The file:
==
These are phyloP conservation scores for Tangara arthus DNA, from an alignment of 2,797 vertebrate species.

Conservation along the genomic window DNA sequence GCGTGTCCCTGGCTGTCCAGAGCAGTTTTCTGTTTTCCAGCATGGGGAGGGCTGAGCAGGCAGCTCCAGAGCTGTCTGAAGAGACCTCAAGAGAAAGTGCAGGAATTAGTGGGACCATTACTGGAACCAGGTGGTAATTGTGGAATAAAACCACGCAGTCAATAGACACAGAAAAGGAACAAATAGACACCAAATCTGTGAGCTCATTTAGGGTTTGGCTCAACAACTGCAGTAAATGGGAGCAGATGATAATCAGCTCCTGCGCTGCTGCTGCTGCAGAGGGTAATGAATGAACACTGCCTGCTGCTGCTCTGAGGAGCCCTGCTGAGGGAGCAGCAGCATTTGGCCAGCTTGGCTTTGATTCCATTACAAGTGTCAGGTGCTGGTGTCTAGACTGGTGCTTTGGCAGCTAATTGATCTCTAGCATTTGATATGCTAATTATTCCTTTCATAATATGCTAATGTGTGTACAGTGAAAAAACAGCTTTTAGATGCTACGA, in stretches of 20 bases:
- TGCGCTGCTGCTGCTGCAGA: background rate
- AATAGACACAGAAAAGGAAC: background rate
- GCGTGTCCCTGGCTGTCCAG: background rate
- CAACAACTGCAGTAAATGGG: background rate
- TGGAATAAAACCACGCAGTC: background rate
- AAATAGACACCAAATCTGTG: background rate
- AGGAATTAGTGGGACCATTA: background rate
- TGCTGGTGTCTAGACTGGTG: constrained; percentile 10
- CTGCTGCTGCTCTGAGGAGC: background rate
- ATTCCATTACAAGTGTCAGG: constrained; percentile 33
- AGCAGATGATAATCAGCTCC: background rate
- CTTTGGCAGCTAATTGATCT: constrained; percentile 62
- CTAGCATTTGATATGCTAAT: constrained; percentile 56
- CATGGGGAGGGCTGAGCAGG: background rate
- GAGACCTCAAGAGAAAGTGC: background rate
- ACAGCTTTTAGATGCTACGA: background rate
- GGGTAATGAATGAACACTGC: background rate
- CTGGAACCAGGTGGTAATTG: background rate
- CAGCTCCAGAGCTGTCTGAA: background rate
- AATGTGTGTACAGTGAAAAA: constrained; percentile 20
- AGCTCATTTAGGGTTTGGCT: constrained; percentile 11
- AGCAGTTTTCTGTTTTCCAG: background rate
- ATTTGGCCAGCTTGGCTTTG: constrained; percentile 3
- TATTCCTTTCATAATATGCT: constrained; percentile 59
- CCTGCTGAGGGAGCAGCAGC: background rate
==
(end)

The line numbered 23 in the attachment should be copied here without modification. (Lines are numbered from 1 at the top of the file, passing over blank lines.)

- AGCTCATTTAGGGTTTGGCT: constrained; percentile 11